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Butler v. Ingram Barge Co.

United States District Court, W.D. Kentucky, Paducah Division

April 1, 2015



THOMAS B. RUSSELL, Senior District Judge.

This matter is before the Court upon Defendant's motion to dismiss. (Docket #8). Plaintiff has responded. (Docket #13). Defendant has replied. (Docket #16). This matter now is ripe for adjudication. For the following reasons, Defendant's motion (Docket #8) is GRANTED.


This case arises out of an injury suffered by Plaintiff Jason Butler while he was employed by Ingram Barge Company ("Ingram Barge"). Butler is a seaman who was working on the M/V RICHARD E. WAUGH at the time of his injury. On November 15, 2011, the vessel was traveling southbound on the Mississippi River near Keokuk, Iowa. Butler was performing clean-up duties in the engine room. "Suddenly, and without warning, the steering gear controlling the flanking rudders was caused to be moved by the pilot in the wheelhouse." (Docket #1). Butler's right leg was crushed against the bulkhead. Butler crawled through the engine room and down stairs to reach an alarm and receive help from the other crew.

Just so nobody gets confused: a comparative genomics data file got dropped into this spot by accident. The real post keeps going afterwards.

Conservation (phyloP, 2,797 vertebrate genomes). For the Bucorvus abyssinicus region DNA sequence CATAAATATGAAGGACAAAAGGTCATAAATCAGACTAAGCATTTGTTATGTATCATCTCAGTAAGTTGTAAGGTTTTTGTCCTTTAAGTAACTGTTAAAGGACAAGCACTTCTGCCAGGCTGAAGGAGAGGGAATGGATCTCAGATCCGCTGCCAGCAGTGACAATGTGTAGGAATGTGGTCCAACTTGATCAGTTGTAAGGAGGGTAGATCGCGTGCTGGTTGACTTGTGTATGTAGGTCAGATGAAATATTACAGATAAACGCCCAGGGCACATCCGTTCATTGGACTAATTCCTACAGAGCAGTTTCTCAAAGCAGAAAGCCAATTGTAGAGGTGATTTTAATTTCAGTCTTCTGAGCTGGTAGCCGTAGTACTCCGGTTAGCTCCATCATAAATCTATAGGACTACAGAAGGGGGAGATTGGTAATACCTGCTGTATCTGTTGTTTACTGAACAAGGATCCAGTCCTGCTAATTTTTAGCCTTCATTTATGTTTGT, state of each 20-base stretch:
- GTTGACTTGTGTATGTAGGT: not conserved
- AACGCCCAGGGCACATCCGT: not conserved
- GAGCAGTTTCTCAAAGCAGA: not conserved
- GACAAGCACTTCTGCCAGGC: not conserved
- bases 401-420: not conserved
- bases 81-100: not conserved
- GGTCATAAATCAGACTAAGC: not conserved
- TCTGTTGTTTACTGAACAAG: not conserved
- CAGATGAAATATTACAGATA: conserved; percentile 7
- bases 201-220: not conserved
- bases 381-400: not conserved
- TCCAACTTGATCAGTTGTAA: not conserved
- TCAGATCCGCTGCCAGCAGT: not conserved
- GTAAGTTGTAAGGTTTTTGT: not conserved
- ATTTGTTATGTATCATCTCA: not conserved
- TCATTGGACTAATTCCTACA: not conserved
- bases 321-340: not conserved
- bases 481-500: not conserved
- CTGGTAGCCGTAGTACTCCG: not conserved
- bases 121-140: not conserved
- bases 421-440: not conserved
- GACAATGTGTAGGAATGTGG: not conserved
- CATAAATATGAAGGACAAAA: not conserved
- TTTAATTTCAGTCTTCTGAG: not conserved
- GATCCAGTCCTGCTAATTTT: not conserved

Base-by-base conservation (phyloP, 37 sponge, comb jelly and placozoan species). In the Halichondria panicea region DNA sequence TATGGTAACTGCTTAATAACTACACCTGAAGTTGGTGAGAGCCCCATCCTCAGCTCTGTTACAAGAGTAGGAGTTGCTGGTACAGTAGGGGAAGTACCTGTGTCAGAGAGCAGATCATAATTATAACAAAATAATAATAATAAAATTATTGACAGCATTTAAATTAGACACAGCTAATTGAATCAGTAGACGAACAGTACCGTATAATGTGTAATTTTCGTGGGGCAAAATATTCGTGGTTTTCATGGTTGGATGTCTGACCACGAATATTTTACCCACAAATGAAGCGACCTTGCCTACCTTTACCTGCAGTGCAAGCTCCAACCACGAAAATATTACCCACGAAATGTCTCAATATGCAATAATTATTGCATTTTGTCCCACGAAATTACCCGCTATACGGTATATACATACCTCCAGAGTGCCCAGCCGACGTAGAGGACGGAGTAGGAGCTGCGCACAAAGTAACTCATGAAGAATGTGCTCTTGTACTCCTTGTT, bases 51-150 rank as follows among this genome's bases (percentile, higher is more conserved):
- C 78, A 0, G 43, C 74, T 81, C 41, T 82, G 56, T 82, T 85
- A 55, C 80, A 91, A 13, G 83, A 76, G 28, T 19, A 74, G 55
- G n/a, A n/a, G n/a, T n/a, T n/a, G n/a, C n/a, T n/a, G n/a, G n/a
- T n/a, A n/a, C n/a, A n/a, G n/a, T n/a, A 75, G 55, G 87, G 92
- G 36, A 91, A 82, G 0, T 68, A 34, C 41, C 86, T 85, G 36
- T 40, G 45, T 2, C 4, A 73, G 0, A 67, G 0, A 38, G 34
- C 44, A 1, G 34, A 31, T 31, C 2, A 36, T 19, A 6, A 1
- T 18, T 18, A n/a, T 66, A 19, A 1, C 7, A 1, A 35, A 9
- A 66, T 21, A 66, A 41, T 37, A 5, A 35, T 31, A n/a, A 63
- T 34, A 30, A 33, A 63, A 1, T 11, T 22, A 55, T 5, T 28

Butler brought this lawsuit pursuant to the Jones Act and general maritime law asserting Ingram Barge was negligent. (Docket #1). Butler's wife, Lora Butler, has also asserted a claim for loss of consortium. Ingram Barge now moves to dismiss Lora Butler's loss of consortium claim on the grounds that these damages are unavailable under the Jones Act and general maritime law. (Docket #8).